Under terms of the pact, which reportedly spans five years and is valued at mid-eight figures, Martin will develop new programming for both HBO and HBO Max.
Already, HBO has six — count ’em, six — Game of Thrones spinoffs in the works. House of the Dragon, which will tell the story of House Targaryen, is furthest into development with filming scheduled to kick off next month.
HBO is also developing Tales of Duck and Egg, based on Martin’s novellas of the same name; 9 Voyages, which is centered around Lord Corlys Velaryon, a.k.a. The Sea Snake, the Lord of the Tides and head of House Velaryon; 10,000 Ships about warrior queen Princess Nymeria, an ancestor of House Martell who founded the kingdom of Dorne; a project set in the Flea Bottom slum called King’s Landing; and an animated adventure series.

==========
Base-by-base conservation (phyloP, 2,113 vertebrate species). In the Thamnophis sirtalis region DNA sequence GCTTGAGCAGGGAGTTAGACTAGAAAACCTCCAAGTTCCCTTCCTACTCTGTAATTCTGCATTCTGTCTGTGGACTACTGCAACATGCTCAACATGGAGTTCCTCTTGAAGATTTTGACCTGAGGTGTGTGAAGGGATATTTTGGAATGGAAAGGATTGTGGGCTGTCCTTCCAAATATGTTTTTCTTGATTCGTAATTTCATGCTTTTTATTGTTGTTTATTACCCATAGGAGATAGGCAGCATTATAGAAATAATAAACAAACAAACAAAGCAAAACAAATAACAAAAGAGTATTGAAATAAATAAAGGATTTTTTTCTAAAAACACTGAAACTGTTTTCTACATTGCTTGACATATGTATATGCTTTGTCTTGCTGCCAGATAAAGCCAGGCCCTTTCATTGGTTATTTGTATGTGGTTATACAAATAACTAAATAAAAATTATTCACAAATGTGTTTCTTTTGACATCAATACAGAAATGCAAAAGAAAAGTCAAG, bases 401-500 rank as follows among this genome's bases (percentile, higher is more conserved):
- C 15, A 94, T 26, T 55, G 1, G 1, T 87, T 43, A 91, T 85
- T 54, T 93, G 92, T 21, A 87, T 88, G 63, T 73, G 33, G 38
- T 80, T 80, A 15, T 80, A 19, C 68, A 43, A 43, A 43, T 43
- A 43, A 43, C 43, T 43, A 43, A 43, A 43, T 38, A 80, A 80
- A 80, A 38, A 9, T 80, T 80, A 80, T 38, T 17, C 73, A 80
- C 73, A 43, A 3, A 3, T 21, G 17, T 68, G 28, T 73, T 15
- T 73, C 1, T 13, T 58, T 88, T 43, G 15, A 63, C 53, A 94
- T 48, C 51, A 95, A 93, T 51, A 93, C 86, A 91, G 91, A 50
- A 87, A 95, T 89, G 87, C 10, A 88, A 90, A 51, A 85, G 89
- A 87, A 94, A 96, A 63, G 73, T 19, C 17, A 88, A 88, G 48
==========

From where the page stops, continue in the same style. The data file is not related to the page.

Outside of the Game of Thrones universe, Martin is also executive producing adaptions of novelist Roger Zelazny’s sci-fi book Roadmarks and Nnedi Okorafor’s postapocalyptic novelWho Fears Death for HBO.
Of course, all this extra work means less time for Martin to focus on the long-promised final two entries in A Song of Ice and Fire, The Winds of Winter and A Dream of Spring. Martin had said he intended to use the pandemic quarantine to finish the first novel, but his self-imposed deadline has long since come and passed.